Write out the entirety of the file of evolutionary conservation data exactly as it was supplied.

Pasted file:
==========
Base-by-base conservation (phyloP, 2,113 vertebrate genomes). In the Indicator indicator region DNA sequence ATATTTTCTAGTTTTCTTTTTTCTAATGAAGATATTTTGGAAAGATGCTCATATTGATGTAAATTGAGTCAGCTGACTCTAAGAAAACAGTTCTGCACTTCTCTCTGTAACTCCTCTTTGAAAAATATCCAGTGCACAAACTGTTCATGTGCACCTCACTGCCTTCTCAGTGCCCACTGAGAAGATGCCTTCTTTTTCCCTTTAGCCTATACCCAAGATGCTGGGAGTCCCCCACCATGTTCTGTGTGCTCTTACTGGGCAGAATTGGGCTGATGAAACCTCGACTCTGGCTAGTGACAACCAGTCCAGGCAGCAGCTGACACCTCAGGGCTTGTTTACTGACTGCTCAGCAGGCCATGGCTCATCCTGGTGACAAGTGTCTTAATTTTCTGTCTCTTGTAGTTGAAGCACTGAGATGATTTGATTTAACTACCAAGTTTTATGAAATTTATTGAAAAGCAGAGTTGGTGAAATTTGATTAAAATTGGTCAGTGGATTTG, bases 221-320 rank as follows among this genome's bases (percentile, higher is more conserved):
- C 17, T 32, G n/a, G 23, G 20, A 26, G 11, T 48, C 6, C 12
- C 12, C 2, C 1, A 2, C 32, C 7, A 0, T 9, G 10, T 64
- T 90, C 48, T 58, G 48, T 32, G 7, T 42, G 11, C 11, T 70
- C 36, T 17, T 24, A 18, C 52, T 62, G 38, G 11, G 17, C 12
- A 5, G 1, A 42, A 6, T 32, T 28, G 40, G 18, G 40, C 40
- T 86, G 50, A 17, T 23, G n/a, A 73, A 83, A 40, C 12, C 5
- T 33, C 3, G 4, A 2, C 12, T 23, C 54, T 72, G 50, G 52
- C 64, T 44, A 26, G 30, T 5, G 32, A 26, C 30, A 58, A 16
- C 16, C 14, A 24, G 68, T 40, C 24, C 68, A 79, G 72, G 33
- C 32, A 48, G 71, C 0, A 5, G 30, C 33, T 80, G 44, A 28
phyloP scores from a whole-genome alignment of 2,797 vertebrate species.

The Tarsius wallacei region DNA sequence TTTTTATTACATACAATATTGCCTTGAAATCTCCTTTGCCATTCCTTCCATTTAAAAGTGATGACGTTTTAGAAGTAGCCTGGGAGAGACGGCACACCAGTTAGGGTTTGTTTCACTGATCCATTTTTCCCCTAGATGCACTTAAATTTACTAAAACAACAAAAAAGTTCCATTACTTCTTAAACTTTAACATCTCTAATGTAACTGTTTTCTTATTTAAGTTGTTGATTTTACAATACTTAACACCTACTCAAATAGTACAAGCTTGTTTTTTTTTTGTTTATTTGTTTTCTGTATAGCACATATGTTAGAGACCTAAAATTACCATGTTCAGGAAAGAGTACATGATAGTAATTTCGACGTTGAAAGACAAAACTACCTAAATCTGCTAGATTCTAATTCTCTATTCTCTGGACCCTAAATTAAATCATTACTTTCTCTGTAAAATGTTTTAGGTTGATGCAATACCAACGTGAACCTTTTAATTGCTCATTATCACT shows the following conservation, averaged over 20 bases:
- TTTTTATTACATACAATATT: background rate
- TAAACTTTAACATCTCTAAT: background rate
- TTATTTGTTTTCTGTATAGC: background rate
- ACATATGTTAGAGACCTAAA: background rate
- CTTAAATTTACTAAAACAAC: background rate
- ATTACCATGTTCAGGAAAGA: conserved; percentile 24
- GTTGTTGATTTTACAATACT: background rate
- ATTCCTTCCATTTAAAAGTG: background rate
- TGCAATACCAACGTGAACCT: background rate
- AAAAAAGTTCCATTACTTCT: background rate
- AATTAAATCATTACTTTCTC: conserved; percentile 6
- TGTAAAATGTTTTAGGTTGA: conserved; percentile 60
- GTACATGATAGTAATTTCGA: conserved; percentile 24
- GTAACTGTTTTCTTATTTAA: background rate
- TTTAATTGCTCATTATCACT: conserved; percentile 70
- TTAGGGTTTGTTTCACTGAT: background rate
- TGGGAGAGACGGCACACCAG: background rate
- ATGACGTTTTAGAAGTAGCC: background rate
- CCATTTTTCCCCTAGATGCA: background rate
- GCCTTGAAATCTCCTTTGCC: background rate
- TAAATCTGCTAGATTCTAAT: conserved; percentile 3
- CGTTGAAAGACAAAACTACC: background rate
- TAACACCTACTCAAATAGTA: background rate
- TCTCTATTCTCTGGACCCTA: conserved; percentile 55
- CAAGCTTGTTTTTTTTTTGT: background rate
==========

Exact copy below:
Base-by-base conservation (phyloP, 2,113 vertebrate genomes). In the Indicator indicator region DNA sequence ATATTTTCTAGTTTTCTTTTTTCTAATGAAGATATTTTGGAAAGATGCTCATATTGATGTAAATTGAGTCAGCTGACTCTAAGAAAACAGTTCTGCACTTCTCTCTGTAACTCCTCTTTGAAAAATATCCAGTGCACAAACTGTTCATGTGCACCTCACTGCCTTCTCAGTGCCCACTGAGAAGATGCCTTCTTTTTCCCTTTAGCCTATACCCAAGATGCTGGGAGTCCCCCACCATGTTCTGTGTGCTCTTACTGGGCAGAATTGGGCTGATGAAACCTCGACTCTGGCTAGTGACAACCAGTCCAGGCAGCAGCTGACACCTCAGGGCTTGTTTACTGACTGCTCAGCAGGCCATGGCTCATCCTGGTGACAAGTGTCTTAATTTTCTGTCTCTTGTAGTTGAAGCACTGAGATGATTTGATTTAACTACCAAGTTTTATGAAATTTATTGAAAAGCAGAGTTGGTGAAATTTGATTAAAATTGGTCAGTGGATTTG, bases 221-320 rank as follows among this genome's bases (percentile, higher is more conserved):
- C 17, T 32, G n/a, G 23, G 20, A 26, G 11, T 48, C 6, C 12
- C 12, C 2, C 1, A 2, C 32, C 7, A 0, T 9, G 10, T 64
- T 90, C 48, T 58, G 48, T 32, G 7, T 42, G 11, C 11, T 70
- C 36, T 17, T 24, A 18, C 52, T 62, G 38, G 11, G 17, C 12
- A 5, G 1, A 42, A 6, T 32, T 28, G 40, G 18, G 40, C 40
- T 86, G 50, A 17, T 23, G n/a, A 73, A 83, A 40, C 12, C 5
- T 33, C 3, G 4, A 2, C 12, T 23, C 54, T 72, G 50, G 52
- C 64, T 44, A 26, G 30, T 5, G 32, A 26, C 30, A 58, A 16
- C 16, C 14, A 24, G 68, T 40, C 24, C 68, A 79, G 72, G 33
- C 32, A 48, G 71, C 0, A 5, G 30, C 33, T 80, G 44, A 28
phyloP scores from a whole-genome alignment of 2,797 vertebrate species.

The Tarsius wallacei region DNA sequence TTTTTATTACATACAATATTGCCTTGAAATCTCCTTTGCCATTCCTTCCATTTAAAAGTGATGACGTTTTAGAAGTAGCCTGGGAGAGACGGCACACCAGTTAGGGTTTGTTTCACTGATCCATTTTTCCCCTAGATGCACTTAAATTTACTAAAACAACAAAAAAGTTCCATTACTTCTTAAACTTTAACATCTCTAATGTAACTGTTTTCTTATTTAAGTTGTTGATTTTACAATACTTAACACCTACTCAAATAGTACAAGCTTGTTTTTTTTTTGTTTATTTGTTTTCTGTATAGCACATATGTTAGAGACCTAAAATTACCATGTTCAGGAAAGAGTACATGATAGTAATTTCGACGTTGAAAGACAAAACTACCTAAATCTGCTAGATTCTAATTCTCTATTCTCTGGACCCTAAATTAAATCATTACTTTCTCTGTAAAATGTTTTAGGTTGATGCAATACCAACGTGAACCTTTTAATTGCTCATTATCACT shows the following conservation, averaged over 20 bases:
- TTTTTATTACATACAATATT: background rate
- TAAACTTTAACATCTCTAAT: background rate
- TTATTTGTTTTCTGTATAGC: background rate
- ACATATGTTAGAGACCTAAA: background rate
- CTTAAATTTACTAAAACAAC: background rate
- ATTACCATGTTCAGGAAAGA: conserved; percentile 24
- GTTGTTGATTTTACAATACT: background rate
- ATTCCTTCCATTTAAAAGTG: background rate
- TGCAATACCAACGTGAACCT: background rate
- AAAAAAGTTCCATTACTTCT: background rate
- AATTAAATCATTACTTTCTC: conserved; percentile 6
- TGTAAAATGTTTTAGGTTGA: conserved; percentile 60
- GTACATGATAGTAATTTCGA: conserved; percentile 24
- GTAACTGTTTTCTTATTTAA: background rate
- TTTAATTGCTCATTATCACT: conserved; percentile 70
- TTAGGGTTTGTTTCACTGAT: background rate
- TGGGAGAGACGGCACACCAG: background rate
- ATGACGTTTTAGAAGTAGCC: background rate
- CCATTTTTCCCCTAGATGCA: background rate
- GCCTTGAAATCTCCTTTGCC: background rate
- TAAATCTGCTAGATTCTAAT: conserved; percentile 3
- CGTTGAAAGACAAAACTACC: background rate
- TAACACCTACTCAAATAGTA: background rate
- TCTCTATTCTCTGGACCCTA: conserved; percentile 55
- CAAGCTTGTTTTTTTTTTGT: background rate